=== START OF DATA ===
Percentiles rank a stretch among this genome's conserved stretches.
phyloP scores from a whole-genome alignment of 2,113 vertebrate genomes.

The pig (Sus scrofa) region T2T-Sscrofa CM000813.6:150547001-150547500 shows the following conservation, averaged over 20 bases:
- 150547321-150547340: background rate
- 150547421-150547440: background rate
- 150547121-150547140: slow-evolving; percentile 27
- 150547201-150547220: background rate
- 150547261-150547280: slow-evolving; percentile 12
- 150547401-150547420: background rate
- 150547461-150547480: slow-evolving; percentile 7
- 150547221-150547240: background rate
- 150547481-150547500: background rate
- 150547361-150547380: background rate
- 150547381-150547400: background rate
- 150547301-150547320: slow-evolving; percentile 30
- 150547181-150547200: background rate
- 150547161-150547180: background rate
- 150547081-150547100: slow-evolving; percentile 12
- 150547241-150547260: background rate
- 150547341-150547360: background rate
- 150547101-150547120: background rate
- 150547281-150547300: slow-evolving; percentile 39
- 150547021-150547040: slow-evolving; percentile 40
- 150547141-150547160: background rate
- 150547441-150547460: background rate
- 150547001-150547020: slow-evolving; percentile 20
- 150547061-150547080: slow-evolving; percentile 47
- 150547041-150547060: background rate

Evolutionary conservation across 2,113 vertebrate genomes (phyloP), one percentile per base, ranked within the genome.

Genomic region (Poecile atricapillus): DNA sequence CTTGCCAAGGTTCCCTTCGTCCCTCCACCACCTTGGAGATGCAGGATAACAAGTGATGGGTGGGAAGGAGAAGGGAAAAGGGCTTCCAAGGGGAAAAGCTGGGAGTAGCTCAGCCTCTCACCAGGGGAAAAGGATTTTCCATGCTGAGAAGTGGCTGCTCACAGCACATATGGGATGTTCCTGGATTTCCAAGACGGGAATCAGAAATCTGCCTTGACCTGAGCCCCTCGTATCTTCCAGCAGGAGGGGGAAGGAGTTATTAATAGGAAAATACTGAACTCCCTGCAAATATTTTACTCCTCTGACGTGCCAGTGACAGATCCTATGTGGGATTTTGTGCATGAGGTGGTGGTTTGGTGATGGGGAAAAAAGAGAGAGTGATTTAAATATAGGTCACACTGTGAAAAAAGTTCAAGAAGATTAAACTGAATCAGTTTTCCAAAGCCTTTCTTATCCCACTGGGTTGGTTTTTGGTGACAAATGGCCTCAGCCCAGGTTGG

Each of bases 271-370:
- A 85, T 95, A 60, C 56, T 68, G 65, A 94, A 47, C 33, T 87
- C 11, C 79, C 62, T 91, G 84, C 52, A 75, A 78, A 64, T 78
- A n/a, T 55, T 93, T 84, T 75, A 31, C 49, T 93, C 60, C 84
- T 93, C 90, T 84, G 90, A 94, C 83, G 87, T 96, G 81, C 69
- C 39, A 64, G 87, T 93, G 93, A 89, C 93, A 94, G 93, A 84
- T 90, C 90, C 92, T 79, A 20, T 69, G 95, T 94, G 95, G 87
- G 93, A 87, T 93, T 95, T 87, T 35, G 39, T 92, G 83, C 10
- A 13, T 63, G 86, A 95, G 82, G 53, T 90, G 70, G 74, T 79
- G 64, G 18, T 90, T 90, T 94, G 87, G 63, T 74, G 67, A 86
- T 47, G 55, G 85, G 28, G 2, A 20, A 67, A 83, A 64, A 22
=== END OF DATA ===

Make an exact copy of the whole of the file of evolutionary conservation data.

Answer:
Percentiles rank a stretch among this genome's conserved stretches.
phyloP scores from a whole-genome alignment of 2,113 vertebrate genomes.

The pig (Sus scrofa) region T2T-Sscrofa CM000813.6:150547001-150547500 shows the following conservation, averaged over 20 bases:
- 150547321-150547340: background rate
- 150547421-150547440: background rate
- 150547121-150547140: slow-evolving; percentile 27
- 150547201-150547220: background rate
- 150547261-150547280: slow-evolving; percentile 12
- 150547401-150547420: background rate
- 150547461-150547480: slow-evolving; percentile 7
- 150547221-150547240: background rate
- 150547481-150547500: background rate
- 150547361-150547380: background rate
- 150547381-150547400: background rate
- 150547301-150547320: slow-evolving; percentile 30
- 150547181-150547200: background rate
- 150547161-150547180: background rate
- 150547081-150547100: slow-evolving; percentile 12
- 150547241-150547260: background rate
- 150547341-150547360: background rate
- 150547101-150547120: background rate
- 150547281-150547300: slow-evolving; percentile 39
- 150547021-150547040: slow-evolving; percentile 40
- 150547141-150547160: background rate
- 150547441-150547460: background rate
- 150547001-150547020: slow-evolving; percentile 20
- 150547061-150547080: slow-evolving; percentile 47
- 150547041-150547060: background rate

Evolutionary conservation across 2,113 vertebrate genomes (phyloP), one percentile per base, ranked within the genome.

Genomic region (Poecile atricapillus): DNA sequence CTTGCCAAGGTTCCCTTCGTCCCTCCACCACCTTGGAGATGCAGGATAACAAGTGATGGGTGGGAAGGAGAAGGGAAAAGGGCTTCCAAGGGGAAAAGCTGGGAGTAGCTCAGCCTCTCACCAGGGGAAAAGGATTTTCCATGCTGAGAAGTGGCTGCTCACAGCACATATGGGATGTTCCTGGATTTCCAAGACGGGAATCAGAAATCTGCCTTGACCTGAGCCCCTCGTATCTTCCAGCAGGAGGGGGAAGGAGTTATTAATAGGAAAATACTGAACTCCCTGCAAATATTTTACTCCTCTGACGTGCCAGTGACAGATCCTATGTGGGATTTTGTGCATGAGGTGGTGGTTTGGTGATGGGGAAAAAAGAGAGAGTGATTTAAATATAGGTCACACTGTGAAAAAAGTTCAAGAAGATTAAACTGAATCAGTTTTCCAAAGCCTTTCTTATCCCACTGGGTTGGTTTTTGGTGACAAATGGCCTCAGCCCAGGTTGG

Each of bases 271-370:
- A 85, T 95, A 60, C 56, T 68, G 65, A 94, A 47, C 33, T 87
- C 11, C 79, C 62, T 91, G 84, C 52, A 75, A 78, A 64, T 78
- A n/a, T 55, T 93, T 84, T 75, A 31, C 49, T 93, C 60, C 84
- T 93, C 90, T 84, G 90, A 94, C 83, G 87, T 96, G 81, C 69
- C 39, A 64, G 87, T 93, G 93, A 89, C 93, A 94, G 93, A 84
- T 90, C 90, C 92, T 79, A 20, T 69, G 95, T 94, G 95, G 87
- G 93, A 87, T 93, T 95, T 87, T 35, G 39, T 92, G 83, C 10
- A 13, T 63, G 86, A 95, G 82, G 53, T 90, G 70, G 74, T 79
- G 64, G 18, T 90, T 90, T 94, G 87, G 63, T 74, G 67, A 86
- T 47, G 55, G 85, G 28, G 2, A 20, A 67, A 83, A 64, A 22